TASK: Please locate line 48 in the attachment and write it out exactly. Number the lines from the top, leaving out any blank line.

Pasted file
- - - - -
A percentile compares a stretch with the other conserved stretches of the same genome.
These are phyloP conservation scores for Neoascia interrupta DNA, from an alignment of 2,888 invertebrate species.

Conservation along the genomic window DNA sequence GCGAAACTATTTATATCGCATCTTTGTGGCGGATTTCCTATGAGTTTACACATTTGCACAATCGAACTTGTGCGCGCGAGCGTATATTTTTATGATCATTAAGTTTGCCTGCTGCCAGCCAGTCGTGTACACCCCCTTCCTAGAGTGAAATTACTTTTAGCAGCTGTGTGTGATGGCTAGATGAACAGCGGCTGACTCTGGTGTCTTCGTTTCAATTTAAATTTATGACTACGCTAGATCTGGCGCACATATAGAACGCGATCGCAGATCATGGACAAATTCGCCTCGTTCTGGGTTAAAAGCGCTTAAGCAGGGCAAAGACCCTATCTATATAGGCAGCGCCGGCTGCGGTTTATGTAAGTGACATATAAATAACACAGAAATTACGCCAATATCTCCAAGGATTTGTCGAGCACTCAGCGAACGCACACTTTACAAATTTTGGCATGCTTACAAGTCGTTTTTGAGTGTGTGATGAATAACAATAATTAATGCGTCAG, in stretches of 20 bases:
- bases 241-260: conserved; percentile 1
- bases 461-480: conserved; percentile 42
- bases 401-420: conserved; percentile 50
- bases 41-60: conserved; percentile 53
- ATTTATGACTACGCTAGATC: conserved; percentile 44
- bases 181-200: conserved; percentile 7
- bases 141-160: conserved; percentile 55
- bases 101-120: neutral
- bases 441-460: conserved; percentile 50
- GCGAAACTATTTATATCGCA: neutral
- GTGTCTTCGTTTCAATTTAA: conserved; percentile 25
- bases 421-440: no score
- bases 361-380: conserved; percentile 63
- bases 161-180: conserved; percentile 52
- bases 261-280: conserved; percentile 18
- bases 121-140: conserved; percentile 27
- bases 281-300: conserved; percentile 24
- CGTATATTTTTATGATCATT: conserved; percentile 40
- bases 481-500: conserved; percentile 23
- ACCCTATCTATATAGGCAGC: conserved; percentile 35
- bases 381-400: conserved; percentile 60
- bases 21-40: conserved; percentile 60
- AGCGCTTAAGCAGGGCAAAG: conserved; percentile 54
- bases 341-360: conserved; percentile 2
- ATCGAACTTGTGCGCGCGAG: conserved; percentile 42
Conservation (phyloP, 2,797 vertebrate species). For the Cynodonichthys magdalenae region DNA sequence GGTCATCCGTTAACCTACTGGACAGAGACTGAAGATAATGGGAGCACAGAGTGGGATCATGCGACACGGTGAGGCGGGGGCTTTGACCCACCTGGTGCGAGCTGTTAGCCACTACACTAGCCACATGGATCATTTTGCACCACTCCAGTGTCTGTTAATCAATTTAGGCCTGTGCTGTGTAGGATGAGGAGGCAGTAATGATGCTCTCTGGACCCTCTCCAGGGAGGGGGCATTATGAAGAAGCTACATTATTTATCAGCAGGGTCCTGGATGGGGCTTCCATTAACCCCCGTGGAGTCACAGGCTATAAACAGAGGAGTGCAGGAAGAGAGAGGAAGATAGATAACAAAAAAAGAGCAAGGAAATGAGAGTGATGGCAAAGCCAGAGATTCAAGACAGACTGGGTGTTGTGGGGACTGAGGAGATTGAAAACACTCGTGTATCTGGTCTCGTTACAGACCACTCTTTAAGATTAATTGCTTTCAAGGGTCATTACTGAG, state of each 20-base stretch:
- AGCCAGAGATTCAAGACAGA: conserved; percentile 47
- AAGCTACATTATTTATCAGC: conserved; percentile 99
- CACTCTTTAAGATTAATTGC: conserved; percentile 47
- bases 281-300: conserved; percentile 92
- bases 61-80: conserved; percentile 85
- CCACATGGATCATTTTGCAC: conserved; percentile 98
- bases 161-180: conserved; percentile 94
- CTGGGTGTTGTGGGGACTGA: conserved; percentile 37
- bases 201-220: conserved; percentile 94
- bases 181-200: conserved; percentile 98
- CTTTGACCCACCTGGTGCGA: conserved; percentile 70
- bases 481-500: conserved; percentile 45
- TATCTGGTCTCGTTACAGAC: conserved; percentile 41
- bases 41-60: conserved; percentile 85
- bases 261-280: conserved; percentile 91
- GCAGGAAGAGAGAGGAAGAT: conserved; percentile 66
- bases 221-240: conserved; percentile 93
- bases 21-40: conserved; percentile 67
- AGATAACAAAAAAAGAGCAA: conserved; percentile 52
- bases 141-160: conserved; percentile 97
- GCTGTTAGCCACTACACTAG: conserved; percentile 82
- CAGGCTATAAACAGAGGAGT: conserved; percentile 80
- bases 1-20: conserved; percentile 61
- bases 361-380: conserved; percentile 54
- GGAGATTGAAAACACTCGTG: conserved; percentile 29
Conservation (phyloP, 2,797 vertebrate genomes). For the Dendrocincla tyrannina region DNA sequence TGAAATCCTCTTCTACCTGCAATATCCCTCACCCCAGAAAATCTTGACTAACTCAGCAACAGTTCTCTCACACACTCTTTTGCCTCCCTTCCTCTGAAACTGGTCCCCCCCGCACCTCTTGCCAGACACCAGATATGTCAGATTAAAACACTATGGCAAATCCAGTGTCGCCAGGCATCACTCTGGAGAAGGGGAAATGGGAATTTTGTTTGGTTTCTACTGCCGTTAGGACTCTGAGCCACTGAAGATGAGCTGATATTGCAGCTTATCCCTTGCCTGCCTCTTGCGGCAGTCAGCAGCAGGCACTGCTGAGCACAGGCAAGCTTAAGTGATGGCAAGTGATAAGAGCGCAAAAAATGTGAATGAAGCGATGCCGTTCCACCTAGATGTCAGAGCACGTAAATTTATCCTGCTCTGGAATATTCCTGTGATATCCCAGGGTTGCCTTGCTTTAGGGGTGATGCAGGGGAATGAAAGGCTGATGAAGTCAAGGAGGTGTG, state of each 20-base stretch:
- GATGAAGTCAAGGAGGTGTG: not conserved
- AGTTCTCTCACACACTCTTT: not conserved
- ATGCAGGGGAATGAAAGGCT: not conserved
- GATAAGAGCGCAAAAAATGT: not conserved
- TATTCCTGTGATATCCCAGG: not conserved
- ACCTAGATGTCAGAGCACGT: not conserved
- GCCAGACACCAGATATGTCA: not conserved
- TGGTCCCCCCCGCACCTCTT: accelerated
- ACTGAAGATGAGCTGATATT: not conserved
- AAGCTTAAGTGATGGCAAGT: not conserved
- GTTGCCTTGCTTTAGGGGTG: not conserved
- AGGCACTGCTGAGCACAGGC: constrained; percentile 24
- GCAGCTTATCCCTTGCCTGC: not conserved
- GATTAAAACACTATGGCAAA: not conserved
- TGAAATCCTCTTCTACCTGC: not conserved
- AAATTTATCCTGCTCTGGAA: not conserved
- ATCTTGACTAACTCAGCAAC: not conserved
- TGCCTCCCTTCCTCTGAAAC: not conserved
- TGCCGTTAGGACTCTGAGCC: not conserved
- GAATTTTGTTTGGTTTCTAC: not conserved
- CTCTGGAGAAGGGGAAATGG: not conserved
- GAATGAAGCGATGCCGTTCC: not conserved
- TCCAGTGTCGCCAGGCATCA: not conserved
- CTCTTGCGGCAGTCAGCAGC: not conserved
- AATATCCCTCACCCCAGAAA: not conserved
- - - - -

- AGATAACAAAAAAAGAGCAA: conserved; percentile 52